Posted by: K.O. Herston | June 27, 2013

In 2-1 Decision, Missed Deadline Leads to Parental Relocation in Nashville Child Custody Dispute: Rutherford v. Rutherford

Facts: Father and Mother, parents of one child, divorced in 2007 after a seven-year marriage. The parenting plan designated Mother as the primary residential parent.

In 2012, Mother sent Father a certified letter notifying him of her intent to relocate to Nebraska because of a job opportunity. A few weeks later, they met to discuss the proposed relocation. At the meeting, Father orally expressed his opposition to the relocation.

Thirty three days after receiving Mother’s certified letter, Father filed a petition in opposition to Mother’s proposed relocation. Father sought to modify the parenting plan to designate him as the primary residential parent.

Mother filed a response noting that Father had failed to file a petition in opposition to the move within 30 days of receipt of the certified notice letter. Father argued that his untimely filing was the result of excusable neglect because he was without the financial resources to hire an attorney at the time he received notice of Mother’s intent to relocate and because his attorney, who agreed to serve as a favor to Father’s father, was unable to meet with him until after the 30-day period had expired.

The trial court found that Tennessee Code Annotated § 36-6-108(g)’s 30-day time period should not be applied to bar Father’s right to contest Mother’s relocation, noting that “there is no proof of harm or prejudice to Mother resulting from the date of his filing.” After determining that the move lacked a reasonable purpose, the trial court conducted a best interest analysis, and it determined that relocation was not in the child’s best interest. It then designated Father as the child’s primary residential parent.

Mother appealed.

On Appeal: In a 2-1 decision, the Court of Appeals reversed the trial court.

Mother, relying upon Tennessee Code Annotated § 36-6-108(g), argued that Father’s failure to file his petition within 30 days meant she should automatically be allowed to relocate with the child without further consideration by the court. She maintained that oral notification does not satisfy this requirement and that proof of harm or prejudice is not necessary to enforce the requirement.

Tennessee Code Annotated § 36-6-108(g) provides in relevant part that “[i]n the event no petition in opposition to a proposed relocation is filed within thirty (30) days of receipt of the notice, the parent proposing relocation with the child shall be permitted to do so.”

A majority of the Court agreed with Mother, writing:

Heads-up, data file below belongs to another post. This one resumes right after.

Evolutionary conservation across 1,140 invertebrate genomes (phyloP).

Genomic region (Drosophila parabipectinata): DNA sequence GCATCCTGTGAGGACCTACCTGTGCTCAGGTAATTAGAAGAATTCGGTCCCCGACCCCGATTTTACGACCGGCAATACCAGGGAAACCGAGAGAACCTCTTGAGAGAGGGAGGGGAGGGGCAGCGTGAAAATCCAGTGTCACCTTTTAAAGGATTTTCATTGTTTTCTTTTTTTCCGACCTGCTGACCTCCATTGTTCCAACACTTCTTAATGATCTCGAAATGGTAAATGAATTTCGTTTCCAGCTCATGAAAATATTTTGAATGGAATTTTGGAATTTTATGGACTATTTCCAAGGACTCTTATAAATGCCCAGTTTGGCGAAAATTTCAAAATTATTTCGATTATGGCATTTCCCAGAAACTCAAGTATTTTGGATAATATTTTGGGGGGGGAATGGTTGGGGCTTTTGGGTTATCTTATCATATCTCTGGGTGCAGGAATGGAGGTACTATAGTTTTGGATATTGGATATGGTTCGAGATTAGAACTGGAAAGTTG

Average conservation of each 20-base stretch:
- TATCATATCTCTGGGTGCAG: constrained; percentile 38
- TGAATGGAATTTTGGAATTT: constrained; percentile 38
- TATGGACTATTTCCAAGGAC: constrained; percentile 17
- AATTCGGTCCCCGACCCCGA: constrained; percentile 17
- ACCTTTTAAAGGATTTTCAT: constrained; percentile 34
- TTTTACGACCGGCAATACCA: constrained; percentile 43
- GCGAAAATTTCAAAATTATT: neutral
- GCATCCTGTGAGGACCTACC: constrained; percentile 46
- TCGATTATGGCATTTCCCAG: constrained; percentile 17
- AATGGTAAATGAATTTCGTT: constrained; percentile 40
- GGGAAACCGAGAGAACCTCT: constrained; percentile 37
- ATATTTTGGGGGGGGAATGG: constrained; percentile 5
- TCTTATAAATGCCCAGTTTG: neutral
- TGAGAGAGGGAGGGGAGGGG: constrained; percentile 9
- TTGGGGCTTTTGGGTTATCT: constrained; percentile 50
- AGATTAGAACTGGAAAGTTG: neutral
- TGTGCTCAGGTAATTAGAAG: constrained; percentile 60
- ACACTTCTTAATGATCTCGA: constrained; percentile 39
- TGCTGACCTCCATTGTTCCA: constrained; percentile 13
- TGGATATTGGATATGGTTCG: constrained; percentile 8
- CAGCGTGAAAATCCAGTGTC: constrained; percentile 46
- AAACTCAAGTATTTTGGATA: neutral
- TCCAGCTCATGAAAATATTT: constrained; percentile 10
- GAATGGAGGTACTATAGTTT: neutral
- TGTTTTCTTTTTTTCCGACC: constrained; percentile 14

[W]e conclude that section 36-6-108 mandates that a parent wishing to oppose relocation file a petition in opposition within thirty days of receipt of notice of the proposed relocation. If no written petition in opposition is timely filed, the parent proposing to relocate with the child shall be permitted to do so, notwithstanding the absence of harm or prejudice to the relocating parent due to the untimely petition. Because Father failed to file a written petition in opposition to Mother’s proposed relocation within thirty days of receipt of her certified letter, we find the trial court erred in conducting any further analysis pursuant to section 36-6-108. The decision of the trial court is reversed, and Mother is permitted to relocate to Omaha, Nebraska, with the minor child.

Judge Kirby wrote the following in a separate concurrence:

Rather than leave the decision in parental relocation matters to trial courts, with widely varying approaches, results, and timelines, the legislature chose to enact a statute with a mandatory structure that drastically limits the trial court’s discretion and compresses the timeline for resolution.

The reason for this is clear. Parental relocation cases are often prompted by a time-sensitive opportunity for the custodial parent, such as a job offer. If the parent opposing relocation is permitted to unduly delay, the opportunity for the custodial parent may be lost. The legislature made a policy decision to permit the non-custodial parent to file a petition opposing the relocation, but only within the “rigid” structure of the statute, to limit judicial intervention and get the case resolved quickly….

Parental relocation cases are frequently heartbreaking, with profound competing considerations and impact on both parents and the subject children. Delay does not improve them. The legislature has enacted a statute with explicit directions to the courts on the resolution of such cases, and we are required to follow the clear legislative directives in the statute.

Judge Stafford dissented from the majority opinion, stating:

Rule 6.02 . . . “grants the trial judge broad discretion to enlarge many of the procedural time limitations prescribed by the Rules of Civil Procedure,” . . . [including] “acts required or permitted by statute, including statutes of limitations….”

Because of the “broad authority” conferred by Rule 6.02, I must conclude that the trial court has discretion under Rule 6.02 to extend the time for filing a petition in opposition to a parent’s relocation pursuant to Tennessee Code Annotated Section 36-6-108(g).

According, in this 2-1 decision, the trial court was reversed.

Rutherford v. Rutherford (Tennessee Court of Appeals, Middle Section, May 7, 2013).

Information provided by K.O. Herston: Knoxville, Tennessee Divorce, Matrimonial and Family Law Attorney.


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